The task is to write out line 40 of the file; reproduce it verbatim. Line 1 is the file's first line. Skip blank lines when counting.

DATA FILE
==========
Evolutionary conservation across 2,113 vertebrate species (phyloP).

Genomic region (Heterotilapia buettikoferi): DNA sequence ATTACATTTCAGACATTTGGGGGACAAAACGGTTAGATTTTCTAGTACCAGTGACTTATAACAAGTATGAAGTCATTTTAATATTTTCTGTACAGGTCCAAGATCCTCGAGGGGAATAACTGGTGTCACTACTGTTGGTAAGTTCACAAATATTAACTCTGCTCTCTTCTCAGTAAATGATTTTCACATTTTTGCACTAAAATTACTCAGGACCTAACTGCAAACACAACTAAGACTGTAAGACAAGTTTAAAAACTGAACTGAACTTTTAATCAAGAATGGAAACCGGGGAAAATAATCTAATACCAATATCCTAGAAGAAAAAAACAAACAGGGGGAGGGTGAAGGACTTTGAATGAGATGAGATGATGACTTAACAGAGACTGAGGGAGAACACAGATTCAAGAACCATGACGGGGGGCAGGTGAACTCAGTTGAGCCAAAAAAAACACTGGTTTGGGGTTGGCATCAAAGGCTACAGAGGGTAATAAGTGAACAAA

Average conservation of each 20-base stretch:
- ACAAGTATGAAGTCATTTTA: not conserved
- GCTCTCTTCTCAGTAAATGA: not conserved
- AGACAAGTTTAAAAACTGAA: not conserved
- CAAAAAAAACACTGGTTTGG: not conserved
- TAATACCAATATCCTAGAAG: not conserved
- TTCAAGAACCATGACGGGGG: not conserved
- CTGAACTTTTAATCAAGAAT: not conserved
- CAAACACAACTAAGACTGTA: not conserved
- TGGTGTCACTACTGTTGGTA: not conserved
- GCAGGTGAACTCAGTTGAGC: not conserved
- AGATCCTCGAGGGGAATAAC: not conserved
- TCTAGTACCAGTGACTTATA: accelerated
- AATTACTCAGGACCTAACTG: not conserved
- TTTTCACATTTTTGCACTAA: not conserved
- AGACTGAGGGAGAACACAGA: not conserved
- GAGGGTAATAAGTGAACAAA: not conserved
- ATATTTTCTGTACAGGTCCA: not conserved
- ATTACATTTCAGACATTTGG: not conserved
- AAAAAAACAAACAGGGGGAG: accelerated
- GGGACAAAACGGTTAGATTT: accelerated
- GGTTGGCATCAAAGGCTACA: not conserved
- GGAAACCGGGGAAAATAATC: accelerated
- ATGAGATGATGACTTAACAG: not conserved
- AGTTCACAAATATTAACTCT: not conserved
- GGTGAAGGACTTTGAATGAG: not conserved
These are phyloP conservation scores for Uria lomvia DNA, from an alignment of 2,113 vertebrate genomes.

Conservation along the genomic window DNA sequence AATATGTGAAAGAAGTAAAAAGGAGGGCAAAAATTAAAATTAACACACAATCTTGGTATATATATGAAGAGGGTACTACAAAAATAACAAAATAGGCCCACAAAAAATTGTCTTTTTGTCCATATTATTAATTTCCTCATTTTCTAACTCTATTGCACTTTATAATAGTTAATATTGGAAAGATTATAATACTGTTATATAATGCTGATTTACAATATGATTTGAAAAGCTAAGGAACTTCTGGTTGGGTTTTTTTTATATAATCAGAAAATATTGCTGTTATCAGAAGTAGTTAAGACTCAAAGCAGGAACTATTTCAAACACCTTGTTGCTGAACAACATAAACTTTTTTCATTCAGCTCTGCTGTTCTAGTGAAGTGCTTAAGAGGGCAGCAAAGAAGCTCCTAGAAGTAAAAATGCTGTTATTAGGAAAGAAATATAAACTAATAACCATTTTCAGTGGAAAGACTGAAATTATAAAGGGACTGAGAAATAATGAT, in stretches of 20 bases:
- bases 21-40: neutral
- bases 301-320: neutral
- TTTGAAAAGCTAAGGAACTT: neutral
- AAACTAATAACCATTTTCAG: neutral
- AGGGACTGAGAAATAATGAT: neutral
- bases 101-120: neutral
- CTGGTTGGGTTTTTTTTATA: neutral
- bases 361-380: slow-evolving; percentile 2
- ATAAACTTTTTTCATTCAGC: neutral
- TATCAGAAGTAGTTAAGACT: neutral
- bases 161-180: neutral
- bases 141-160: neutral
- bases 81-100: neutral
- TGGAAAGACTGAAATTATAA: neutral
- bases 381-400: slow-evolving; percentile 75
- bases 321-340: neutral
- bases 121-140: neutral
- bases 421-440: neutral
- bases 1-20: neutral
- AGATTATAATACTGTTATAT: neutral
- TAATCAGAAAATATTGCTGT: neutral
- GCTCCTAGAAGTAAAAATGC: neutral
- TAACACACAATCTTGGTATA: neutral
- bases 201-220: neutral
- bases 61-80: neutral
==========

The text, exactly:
- TATCAGAAGTAGTTAAGACT: neutral